At least the failure rate at the position has slowed. Of the 11 wideouts selected in Round 1 the past two years, just one can be relegated to the bust heap. In the 10 drafts before that (2010-’19), by conservative judgment 35% (12 of 34) of the first-rounders deserve the dreaded ‘B’ for their chests.

The tight end position enjoyed its moment in the sun for a year when Florida’s Kyle Pitts went No. 4 to the Falcons. The highest drafted tight end since the advent of the common draft in 1967 had been Houston’s Riley Odoms, who went No. 5 to the Broncos in 1972.

Only one prospect, Colorado State’s Trey McBride, can sniff the first round. If the first round should be bereft of tight ends, it would mark the sixth time that happened in the last 12 drafts.

McBride dominated the poll of 16 personnel people with 13 firsts and 73 points. Following, in order, were Greg Dulcich (41, one first), Jeremy Ruckert (38), Charlie Kolar (22), Chig Okonkwo (14), Isaiah Likely (13), Jelani Woods (13), Jake Ferguson (nine), Daniel Bellinger (five), Cade Otton (four), Jalen Wydermyer (three), Peyton Hendershot (two), Gerrit Prince (two) and Grant Calcaterra (one).

“There are a lot of middle-tier guys, a lot of good backup pros,” an NFC personnel man said. “They’re all kind of the same guy, really. They’re making them all the same this year, I guess.”

https://www.nfl.com/news/2017-nfl-draft-trubisky-leads-qb-class-lacking-elite-talent-0ap3000000799332

 

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I gotta say, with all the talk of Jameson Williams' injury, I'm a bit surprised nobody is really talking about London being injured/injury prone. He's a big bodied, lean WR who will take a lot of hits at the next level and he is coming off a pretty bad injury and had another hamstring injury that set him back again. I mean, could be nothing, but really not a good time for any kind of minor injuries to be acting up. 

Just wondering what people though. 

Personally, I'm a big fan of Wilson and Olave (I like Williams but the injury does scare me), then I start to favor the second tier WRs like Pickens and Pierce.  

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54 minutes ago, Matt39 said:

The AFC man wasn’t convinced.

“Speed guys have a place if they get to the right team and right system,” he continued. “They can be effective. But it’s a physical game. Look at the corners people are drafting. The corners are bigger and faster. When those guys get their hands on them the speed doesn’t show the same way it does in college.”

Among the top 25 in career receiving yards are five players with dimensions not far from the majority this year. The group includes Hall of Famers Isaac Bruce (5-11 ½, 173, 4.53), Marvin Harrison (6-0, 180, no 40) and Andre Reed (6-1 ½, 185, 4.55), and Reggie Wayne (5-11 ½, 194, 4.55) and Jimmy Smith (6-0 ½, 200, 4.51).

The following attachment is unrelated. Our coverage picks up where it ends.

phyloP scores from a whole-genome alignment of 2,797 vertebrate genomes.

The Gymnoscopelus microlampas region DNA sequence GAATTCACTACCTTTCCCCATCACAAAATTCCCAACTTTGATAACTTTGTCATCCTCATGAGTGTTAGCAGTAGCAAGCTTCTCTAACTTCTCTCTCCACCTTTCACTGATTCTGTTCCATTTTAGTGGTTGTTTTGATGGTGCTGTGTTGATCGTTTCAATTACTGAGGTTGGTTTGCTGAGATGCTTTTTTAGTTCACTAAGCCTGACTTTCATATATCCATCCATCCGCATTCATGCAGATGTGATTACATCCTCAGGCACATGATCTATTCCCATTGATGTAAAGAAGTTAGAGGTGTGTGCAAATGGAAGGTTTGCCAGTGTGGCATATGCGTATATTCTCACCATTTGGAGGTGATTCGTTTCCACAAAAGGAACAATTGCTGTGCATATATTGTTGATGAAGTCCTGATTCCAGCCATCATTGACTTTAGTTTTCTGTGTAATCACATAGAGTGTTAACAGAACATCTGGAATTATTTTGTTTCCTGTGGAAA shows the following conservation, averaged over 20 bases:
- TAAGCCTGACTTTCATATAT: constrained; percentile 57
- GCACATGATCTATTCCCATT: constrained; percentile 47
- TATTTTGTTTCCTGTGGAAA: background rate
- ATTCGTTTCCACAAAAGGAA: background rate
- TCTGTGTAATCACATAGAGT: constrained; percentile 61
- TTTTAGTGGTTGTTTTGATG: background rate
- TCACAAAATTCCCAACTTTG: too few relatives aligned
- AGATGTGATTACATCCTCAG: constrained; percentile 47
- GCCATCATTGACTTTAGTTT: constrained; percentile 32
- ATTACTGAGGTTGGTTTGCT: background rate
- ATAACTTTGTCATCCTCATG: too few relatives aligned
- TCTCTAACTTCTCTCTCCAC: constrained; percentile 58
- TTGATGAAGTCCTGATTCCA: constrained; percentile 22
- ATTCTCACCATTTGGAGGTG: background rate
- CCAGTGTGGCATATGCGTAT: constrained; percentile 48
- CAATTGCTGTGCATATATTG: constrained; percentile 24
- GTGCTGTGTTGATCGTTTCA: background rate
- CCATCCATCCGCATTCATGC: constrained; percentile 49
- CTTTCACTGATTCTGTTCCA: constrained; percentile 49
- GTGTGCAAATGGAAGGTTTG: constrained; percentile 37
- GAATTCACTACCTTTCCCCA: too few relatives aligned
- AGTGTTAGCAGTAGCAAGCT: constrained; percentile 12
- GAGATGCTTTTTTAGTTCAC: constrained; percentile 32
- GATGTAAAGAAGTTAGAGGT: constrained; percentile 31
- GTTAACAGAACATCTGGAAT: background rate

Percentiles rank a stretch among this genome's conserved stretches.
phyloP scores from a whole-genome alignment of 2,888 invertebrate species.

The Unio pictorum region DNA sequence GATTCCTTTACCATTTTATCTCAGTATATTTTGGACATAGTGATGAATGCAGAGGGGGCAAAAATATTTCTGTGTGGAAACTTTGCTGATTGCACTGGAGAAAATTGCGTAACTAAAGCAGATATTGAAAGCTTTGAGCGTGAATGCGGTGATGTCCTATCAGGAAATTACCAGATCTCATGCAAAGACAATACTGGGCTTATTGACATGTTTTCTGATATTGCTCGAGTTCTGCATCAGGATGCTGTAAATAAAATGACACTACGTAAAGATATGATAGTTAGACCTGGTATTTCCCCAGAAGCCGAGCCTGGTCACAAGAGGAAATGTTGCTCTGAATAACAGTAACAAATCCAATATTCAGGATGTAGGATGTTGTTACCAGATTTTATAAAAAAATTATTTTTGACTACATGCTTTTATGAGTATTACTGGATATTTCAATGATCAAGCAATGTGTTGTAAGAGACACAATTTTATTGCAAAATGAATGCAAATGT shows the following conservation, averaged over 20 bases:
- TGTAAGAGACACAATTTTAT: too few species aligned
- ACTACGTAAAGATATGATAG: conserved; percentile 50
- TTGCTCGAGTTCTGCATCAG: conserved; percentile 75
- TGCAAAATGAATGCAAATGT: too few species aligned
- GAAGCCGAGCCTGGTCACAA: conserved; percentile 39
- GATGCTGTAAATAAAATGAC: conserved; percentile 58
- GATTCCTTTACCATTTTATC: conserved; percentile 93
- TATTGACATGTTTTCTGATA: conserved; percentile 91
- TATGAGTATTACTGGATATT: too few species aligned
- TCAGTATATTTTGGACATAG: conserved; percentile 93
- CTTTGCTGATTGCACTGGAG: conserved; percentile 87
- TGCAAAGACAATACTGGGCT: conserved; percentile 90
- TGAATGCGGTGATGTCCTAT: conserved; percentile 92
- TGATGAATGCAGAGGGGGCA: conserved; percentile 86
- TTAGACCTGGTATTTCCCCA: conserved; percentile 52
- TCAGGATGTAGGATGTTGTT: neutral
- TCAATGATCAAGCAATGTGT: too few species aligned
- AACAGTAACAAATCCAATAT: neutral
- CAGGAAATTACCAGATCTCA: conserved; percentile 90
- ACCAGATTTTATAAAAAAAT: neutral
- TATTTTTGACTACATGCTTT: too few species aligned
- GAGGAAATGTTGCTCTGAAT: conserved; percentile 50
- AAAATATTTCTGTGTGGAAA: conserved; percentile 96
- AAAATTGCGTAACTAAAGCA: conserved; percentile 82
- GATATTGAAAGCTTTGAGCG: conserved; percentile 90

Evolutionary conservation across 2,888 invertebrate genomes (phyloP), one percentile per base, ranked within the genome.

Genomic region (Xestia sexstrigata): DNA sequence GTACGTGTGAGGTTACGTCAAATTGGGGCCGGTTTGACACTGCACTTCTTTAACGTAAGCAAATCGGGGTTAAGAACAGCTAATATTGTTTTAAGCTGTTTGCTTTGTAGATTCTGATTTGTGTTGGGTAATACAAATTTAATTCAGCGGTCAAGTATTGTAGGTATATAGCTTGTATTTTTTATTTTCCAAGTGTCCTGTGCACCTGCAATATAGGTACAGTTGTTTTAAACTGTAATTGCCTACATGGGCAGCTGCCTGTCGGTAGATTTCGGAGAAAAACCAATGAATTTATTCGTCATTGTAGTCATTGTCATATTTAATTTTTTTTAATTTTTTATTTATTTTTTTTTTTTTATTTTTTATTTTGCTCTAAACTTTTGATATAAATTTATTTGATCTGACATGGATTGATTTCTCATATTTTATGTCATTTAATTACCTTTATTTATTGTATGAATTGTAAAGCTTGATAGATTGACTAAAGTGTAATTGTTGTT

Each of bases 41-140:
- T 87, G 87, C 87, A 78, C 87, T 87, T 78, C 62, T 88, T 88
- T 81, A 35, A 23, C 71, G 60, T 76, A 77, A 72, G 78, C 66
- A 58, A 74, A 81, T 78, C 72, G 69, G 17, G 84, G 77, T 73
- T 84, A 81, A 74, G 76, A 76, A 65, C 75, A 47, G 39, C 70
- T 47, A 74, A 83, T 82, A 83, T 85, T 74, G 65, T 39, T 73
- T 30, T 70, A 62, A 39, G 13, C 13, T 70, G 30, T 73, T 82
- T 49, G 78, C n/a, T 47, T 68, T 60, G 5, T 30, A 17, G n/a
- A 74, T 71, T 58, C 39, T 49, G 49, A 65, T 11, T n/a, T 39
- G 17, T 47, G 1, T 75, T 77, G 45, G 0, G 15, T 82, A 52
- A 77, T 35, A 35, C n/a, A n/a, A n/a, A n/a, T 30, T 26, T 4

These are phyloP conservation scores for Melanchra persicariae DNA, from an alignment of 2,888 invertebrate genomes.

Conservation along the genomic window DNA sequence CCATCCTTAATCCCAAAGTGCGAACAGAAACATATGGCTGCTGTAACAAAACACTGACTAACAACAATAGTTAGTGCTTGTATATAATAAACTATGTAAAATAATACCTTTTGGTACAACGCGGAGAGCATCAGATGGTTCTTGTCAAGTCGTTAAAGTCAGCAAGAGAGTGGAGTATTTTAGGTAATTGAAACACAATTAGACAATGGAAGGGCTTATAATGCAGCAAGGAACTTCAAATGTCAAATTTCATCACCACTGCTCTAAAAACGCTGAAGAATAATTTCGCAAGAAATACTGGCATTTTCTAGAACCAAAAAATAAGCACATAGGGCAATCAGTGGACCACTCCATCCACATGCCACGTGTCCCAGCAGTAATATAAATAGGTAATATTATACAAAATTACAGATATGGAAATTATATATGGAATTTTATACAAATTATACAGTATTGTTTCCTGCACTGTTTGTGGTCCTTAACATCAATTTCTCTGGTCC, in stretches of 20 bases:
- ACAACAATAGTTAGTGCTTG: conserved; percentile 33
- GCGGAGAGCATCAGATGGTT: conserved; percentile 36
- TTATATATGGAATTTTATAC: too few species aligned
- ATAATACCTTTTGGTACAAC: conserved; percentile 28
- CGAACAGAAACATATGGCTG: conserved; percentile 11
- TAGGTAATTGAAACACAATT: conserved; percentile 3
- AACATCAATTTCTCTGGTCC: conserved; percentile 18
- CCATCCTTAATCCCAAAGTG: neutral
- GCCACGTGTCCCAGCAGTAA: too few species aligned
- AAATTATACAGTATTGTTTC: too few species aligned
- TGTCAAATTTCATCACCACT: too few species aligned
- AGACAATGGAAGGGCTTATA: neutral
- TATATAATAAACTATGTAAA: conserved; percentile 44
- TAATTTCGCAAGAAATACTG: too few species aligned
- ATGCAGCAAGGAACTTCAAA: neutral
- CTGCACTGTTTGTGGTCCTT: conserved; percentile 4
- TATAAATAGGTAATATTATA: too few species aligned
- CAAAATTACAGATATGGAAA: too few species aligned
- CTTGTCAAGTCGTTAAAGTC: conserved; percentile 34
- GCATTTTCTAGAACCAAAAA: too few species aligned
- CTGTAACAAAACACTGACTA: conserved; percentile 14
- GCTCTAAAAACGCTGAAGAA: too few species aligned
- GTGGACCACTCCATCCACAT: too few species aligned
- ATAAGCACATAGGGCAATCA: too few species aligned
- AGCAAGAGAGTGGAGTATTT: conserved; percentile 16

From the Johnson-Jones branch are Hall of Famers Michael Irvin (6-1 ½, 200, 4.55), Randy Moss (6-3 ½, 200, 4.42), Terrell Owens (6-3, 211, 4.55) and Jerry Rice (6-2, 195, 4.58).

Of this class of wideouts, an AFC exec said, “They’re very slight and they’re fast. What we’re looking for are three guys that can play all three spots and pinball around.”

Oh hayyyyyy NY JETS guy! 

"Once Mims returned to the field, he didn’t show enough in the versatility department to seriously factor into LaFleur’s passing attack. The Jets wanted Mims to be able to play all three receiver positions in LaFleur’s system, which he was unable to do."

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44 minutes ago, Matt39 said:

then there's this

QUOTE TO NOTE

NFL executive in personnel: “I would say about one out of every five (players) we interviewed this year brought up mental health as an issue they’re having. They’re very open with it. If I was trying to get a job, I would never reveal that. Kids wear this mental health badge as a badge of honor.”

Jesus. What an a-hole. Snyder that you?? 

These kids being open and honest about their issues....whoa whoa, GO KICK ROCKS kid. CAN YOU CATCH!?

 

What article is this from btw?

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1 hour ago, Matt39 said:

then there's this

QUOTE TO NOTE

NFL executive in personnel: “I would say about one out of every five (players) we interviewed this year brought up mental health as an issue they’re having. They’re very open with it. If I was trying to get a job, I would never reveal that. Kids wear this mental health badge as a badge of honor.”

While I’m sympathetic to young people being aware of their psychological well-being, I would probably move guys like this to the bottom of the pile. I’m only drafting mentally imbalanced guys because they’re easier to manipulate and, therefore, coach.

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1 hour ago, kdels62 said:

The analytics love Drake London. His production and breakout age and production share of the offense are all in line with a guaranteed minimum performance in the NFL of a plus starter. 

You can't draft a #2 WR at 10, you just can't.